On Wednesday night Saima Qamar’s application for a variance to front yard setback rules to install a patio was entertained by the Zoning Board of Appeals (ZBA).
To permit a patio in the front yard at a duplex on Division St at #17 – 19 would require going up to and over the lot line onto Town property, where a setback of 25 ft is required.
Ms. Qamar represented herself on Wednesday while her friend videotaped the board members with his cell phone. “The zoning enforcement has decided to call a patio what I call a walk way,” Ms. Qamar said, claiming she suffered from a “hardship” that merited a variance. “You can ascertain for yourself what you think it is. The property has a curious problem — it has no driveways.”
Ms. Qamar, who said her property has 70% green area, where the town requires only 35%, explained that she simply wanted to allow foot traffic on her property. Challenged on whether the reason was to be able to park in her front yard, she said, “They cannot come up with a single rule that says I cannot park in my front yard.”
“The house is lame right now,” Qamar continued, using an analogy to a person with only one leg.
Ms. Qamar said she has a permit valid for five years to create an addition at the back of her house. “I need construction materials, which will be carried manually to the back of the house and have to provide sure footing. I have my little hand truck that brings manure and soil to the extensive garden in the back…I have to level the back yard from left to right, which will require a truck load of soil to be moved to the back of the house, to undo a hundred years of erosion which has left it rather lopsided.”
“(The walkway is) to move construction materials, where I will be putting in a small addition as soon as I get it approved in Stamford Superior Court,” Ms. Qamar said, adding that she is also building a patio at the back and will need crushed stone for the base.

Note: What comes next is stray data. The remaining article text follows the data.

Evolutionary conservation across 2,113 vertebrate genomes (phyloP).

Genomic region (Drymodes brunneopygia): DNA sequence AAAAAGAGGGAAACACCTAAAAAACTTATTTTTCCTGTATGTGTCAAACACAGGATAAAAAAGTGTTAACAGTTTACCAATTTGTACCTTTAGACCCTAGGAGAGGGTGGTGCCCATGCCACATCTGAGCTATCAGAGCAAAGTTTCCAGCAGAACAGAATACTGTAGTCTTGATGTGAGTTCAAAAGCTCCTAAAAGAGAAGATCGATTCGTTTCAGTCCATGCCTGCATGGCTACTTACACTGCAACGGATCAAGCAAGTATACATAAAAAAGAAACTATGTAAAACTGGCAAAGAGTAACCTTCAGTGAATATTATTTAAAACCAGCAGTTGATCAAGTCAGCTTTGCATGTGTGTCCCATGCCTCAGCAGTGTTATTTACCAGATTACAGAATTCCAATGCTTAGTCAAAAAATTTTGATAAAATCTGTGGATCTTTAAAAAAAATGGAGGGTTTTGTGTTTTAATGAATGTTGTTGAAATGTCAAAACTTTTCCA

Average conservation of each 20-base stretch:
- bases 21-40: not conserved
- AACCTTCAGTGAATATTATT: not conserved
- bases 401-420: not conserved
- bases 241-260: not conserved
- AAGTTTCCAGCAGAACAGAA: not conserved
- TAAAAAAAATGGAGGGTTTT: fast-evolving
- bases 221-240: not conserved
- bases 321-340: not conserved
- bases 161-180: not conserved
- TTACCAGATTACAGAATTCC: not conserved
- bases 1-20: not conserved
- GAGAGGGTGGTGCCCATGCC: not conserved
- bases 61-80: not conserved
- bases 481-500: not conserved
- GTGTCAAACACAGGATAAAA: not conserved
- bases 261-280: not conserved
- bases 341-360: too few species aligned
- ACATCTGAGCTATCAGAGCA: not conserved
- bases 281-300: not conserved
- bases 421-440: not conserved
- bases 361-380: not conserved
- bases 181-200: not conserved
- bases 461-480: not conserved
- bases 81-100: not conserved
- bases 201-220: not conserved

“In my family, we all wear shoes and therefore we like to walk on walkways. Children and adults can roll their bicycles from the back of the front to the front, because with 3 bedrooms per house, this is a home for young families,” she said, describing the need for “walkways.”
“The walkways in the front will be made aesthetically sound,” she argued, holding up a gray paving stone. “The house is gray and I plan to build with gray stone pavers. I feel that the patina of the pavers will blend seamlessly with the house.”
“Every house needs a certain amount of paved surface to function and need an ever-prevalent driveway,” she said. “My hardship is that I have no driveways.” Ms. Qamar said she cut down trees in her back yard and has no way to remove them. “Trees I cut down with a chain saw have to be brought out to the front.”
Ms. Qamar said she had a good working relationship with the Town Highway department and had their blessing for the project. That said, she had nothing in writing to confirm it.
Adjacent neighbor Mr. Dennis Riley said, “She is asking for a walkway, but I think she is asking for a place to park her vehicle.” Furthermore, Mr. Riley said Ms. Qamar has a standing violation for her bright outdoor lighting that shines into his yard, an issue he said has been unresolved for two years. “Why approve a variance if she still has outstanding violations?” he asked.
Board members said without a letter from the Highway Dept they, were not in a position to take the applicant’s word as confirmation.
During discussion, the ZBA members, minus Mr. Larsen who recused himself, weighed whether Ms. Qamar had demonstrated “hardship.”
“Rarely have I seen such a poorly described hardship,” said Mr. Weisbrod, chair of the ZBA.
“It’s all over the map,” Mr. Weisbrod said of the applicant’s appeal. “Every home needs a certain amount paved surface to function? That is the most imaginative hardship. That one escapes me.”
In the end the ZBA agreed the hardship had not been demonstrated.
Furthermore, the board members pointed out that the applicant had installed planters out on the sidewalk and that they were recent additions.
“The hardship is that all the other houses have driveways, but that was known when the buyer purchased the house,” Mr. Delmhorst pointed out.
“I move that we deny based on the lack of any persuasive argument that there is a hardship,” Mr. Weisbrod said. The vote was unanimous. Denied.